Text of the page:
Westlake Girl: My Oregon Frontier Childhood is the true story of a spirited girl coming of age in an isolated village on the Oregon coast from 1928 to 1936. It portrays the artless feminist strivings of a capable girl who dreamed of a career in the Coast Guard on the merit of her skills as a boat pilot and champion swimmer. Frieda’s triumphs (taming a harbor seal as a pet, winning swim races against older boys) and disappointments (exclusion from the Coast Guard “for no better reason than that I was a girl”) will resonate with modern women who still meet obstacles – some natural and some arbitrary – to having it all.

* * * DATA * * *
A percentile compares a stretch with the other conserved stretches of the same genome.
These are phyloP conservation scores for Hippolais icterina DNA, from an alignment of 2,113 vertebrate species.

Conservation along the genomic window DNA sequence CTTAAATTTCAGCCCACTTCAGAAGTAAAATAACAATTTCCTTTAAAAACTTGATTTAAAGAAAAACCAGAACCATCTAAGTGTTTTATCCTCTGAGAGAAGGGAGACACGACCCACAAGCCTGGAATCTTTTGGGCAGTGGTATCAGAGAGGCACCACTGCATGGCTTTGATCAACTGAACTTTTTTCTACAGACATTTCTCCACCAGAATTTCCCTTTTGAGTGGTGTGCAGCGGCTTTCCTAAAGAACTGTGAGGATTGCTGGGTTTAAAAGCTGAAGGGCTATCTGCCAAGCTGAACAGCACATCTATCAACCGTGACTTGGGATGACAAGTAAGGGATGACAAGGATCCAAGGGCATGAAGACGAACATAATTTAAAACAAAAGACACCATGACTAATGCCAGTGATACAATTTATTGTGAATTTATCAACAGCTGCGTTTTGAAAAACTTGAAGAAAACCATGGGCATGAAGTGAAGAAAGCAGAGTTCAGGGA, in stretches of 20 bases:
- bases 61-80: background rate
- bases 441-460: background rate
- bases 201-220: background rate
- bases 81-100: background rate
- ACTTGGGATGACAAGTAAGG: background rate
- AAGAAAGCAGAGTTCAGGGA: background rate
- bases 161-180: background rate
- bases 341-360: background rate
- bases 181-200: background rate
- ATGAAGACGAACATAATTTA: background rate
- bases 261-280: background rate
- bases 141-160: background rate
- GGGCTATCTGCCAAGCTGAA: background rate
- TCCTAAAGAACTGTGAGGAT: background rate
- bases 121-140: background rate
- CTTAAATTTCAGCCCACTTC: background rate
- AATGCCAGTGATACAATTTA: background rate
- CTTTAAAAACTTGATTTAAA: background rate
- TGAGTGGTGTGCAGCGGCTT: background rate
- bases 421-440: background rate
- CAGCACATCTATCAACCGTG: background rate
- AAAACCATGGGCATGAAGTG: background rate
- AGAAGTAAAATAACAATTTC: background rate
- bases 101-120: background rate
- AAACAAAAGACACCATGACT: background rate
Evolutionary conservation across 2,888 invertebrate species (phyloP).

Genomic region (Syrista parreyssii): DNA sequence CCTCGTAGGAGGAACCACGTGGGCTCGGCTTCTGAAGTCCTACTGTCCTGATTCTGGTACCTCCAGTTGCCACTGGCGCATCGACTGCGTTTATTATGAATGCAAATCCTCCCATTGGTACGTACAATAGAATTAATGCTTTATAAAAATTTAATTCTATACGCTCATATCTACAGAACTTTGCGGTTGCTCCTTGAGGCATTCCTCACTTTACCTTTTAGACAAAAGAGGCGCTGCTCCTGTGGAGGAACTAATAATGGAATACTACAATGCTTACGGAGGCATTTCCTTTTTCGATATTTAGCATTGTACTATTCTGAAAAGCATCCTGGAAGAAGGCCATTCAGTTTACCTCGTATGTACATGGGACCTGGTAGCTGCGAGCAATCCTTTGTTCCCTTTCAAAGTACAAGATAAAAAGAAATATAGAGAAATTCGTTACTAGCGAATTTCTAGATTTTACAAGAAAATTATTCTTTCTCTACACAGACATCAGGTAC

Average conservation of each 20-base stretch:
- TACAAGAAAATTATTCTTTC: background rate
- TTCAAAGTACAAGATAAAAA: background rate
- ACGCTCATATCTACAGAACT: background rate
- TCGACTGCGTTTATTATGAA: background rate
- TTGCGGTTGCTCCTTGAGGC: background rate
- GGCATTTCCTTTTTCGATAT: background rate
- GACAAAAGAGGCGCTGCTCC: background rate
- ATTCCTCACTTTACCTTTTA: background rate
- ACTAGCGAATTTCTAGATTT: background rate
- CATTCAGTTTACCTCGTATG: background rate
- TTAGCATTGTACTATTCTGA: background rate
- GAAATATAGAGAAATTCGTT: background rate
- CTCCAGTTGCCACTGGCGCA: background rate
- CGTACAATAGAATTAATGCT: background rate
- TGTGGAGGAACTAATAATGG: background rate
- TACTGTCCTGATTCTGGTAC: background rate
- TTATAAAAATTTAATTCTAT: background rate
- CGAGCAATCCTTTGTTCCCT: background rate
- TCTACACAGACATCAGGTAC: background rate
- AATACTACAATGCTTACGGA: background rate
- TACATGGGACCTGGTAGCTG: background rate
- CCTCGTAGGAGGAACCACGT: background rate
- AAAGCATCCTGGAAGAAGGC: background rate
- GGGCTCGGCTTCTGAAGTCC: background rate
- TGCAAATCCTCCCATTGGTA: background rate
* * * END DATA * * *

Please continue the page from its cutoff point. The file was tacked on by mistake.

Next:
Frieda Wampler is a spirited 97-year-old woman who lives independently (with assistance from nearby family) on a small farm in the rural community of Pleasant
Hill, Oregon, near Eugene. She cherishes memories of Thornton, with whom she shared seventy-three years of marriage, until his death in 2010. They raised two children, Bonnie and Larry. Frieda is also beloved by her three grandchildren, three great-grandchildren, and a three-year-old great-great-grandson.